New Jersey is awash with discount outlet malls, and William H. Turner likes to shop. But after almost a year of intensive searching, the chairman and chief executive of Chemical New Jersey Holdings has yet to find the bargain he seeks.
Mr. Turner, a senior vice president of Chemical Banking Corp., has a mandate to catapult the nation's third-largest bank from an also-run to a competitor in the Garden State. The New York-based company entered the neighboring state in 1989 by purchasing Horizon Bancorp, but has been stuck with a fifth-place market share ever since.
"We don't have as many branches as we'd like to have," Mr. Turner acknowledged in a recent interview. "The right deal just hasn't come along for us." But Mr. Turner, 53, continues to assert that he wants to double the bank's New Jersey assets of $5.6 billion in three to five years.
The New Jersey native, who started his banking career at Chemical 31 years ago, has done a credible job with profits at the 130-branch New Jersey operation in recent months.
Chemical does not break out its New Jersey results. But the subsidiary earned $71.2 million in 1992, after losing $9.7 million in 1991 and $79.8 million in 1990, according to Ferguson & Co.
With return on average common equity at 22% and return on assets of 1.37$ it is now on of the most. profitable banks' in the state.
But the executive knows that his bosses want more.
John McGillicuddy, Chemical's chairman and chief executive, has said that Chemical should rank among the top three in each of its banking markets.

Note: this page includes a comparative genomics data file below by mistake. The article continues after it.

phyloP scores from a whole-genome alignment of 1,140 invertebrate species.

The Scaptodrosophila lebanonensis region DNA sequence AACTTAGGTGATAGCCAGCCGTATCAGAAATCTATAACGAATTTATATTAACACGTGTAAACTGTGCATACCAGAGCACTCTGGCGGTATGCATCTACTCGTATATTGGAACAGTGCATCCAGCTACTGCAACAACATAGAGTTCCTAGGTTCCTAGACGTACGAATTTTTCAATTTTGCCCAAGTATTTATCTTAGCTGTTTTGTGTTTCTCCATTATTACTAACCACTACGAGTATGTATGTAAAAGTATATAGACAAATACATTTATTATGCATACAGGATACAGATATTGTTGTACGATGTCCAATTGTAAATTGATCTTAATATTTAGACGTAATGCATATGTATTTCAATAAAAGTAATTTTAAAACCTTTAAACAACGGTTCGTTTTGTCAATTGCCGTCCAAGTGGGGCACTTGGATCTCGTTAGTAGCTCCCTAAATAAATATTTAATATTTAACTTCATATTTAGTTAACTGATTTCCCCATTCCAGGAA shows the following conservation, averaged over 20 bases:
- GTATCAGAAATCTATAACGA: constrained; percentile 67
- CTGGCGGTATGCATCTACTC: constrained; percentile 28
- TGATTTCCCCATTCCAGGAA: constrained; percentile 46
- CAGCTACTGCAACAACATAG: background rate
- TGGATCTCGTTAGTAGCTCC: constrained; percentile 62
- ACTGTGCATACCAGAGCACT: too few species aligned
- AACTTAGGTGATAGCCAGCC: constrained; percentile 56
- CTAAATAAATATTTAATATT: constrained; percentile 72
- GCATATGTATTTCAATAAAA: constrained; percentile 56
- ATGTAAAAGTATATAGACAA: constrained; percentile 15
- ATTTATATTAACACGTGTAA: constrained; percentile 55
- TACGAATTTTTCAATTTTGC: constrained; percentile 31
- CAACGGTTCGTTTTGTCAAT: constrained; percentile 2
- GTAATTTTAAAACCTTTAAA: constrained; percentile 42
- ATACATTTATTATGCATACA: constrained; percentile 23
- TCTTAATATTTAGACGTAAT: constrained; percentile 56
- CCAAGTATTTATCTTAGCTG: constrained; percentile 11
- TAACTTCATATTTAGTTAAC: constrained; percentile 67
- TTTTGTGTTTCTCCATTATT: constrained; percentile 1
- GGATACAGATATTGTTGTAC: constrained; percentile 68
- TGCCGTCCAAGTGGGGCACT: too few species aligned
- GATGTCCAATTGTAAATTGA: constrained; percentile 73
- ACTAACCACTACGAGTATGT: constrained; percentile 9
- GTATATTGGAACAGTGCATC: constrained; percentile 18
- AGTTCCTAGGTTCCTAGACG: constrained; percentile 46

In New Jersey, Chemical lags behind First Fidelity Bancorp., UJB Financial Corp. Midlantic Corp., and National Westminster Bancorp Inc.
But Mr. Turner also has the confidence of his bosses. He was put in charge of Chemical's branch banking network in 1982, after stints in consumer, corporate, and international banking. Later in the decade, he ran the bank's Middle East and Africa group out of Beirut.
He returned to New Jersey with the Horizon purchase in 1989, but it remains a small part of his empire. Mr. Turner also oversees Chemical's large and highly profitable middle-market business, its New York retail business, and private banking, which includes a trust link in Princeton, N.J.
Mr. Turner, noting that experience has given him the discipline to wait, said he has walked from a few small acquisitions in northern New Jersey that were priced too high. And he adds that he has no regrets about losing some deals. Sources said he was referring to Howard Savings Bank, which was acquired by First Fidelity for $73.5 million.
Mr. Turner declines to talk about specific banks. But year ago an internal memo listed about a dozen New Jersey banks as potential acquisition targets. They ranged in size from the state's largest, such as First Fidelity, to small savings banks.
He said the ultimate decision -- whether to make fill-in acquisitions or join forces with a regional bank to become a northeastern giant well beyond New York City -- has not been made.
"If you're looking predominantly at New Jersey, that would have a lot of appeal because you get the cost savings of overlapping branches," said Mr. Turner.
"On the other hand, you don't want to spend all your efforts on New Jersey if there's something that would give you coverage in a few states."
Meanwhile, Mr. Turner isn't standing still. Chemical has opened 11 branches from scratch since 1989, including one last month in affluent Bergen County. "If the right thing doesn't come along, we're looking at opening three to five de novo branches a year," he says.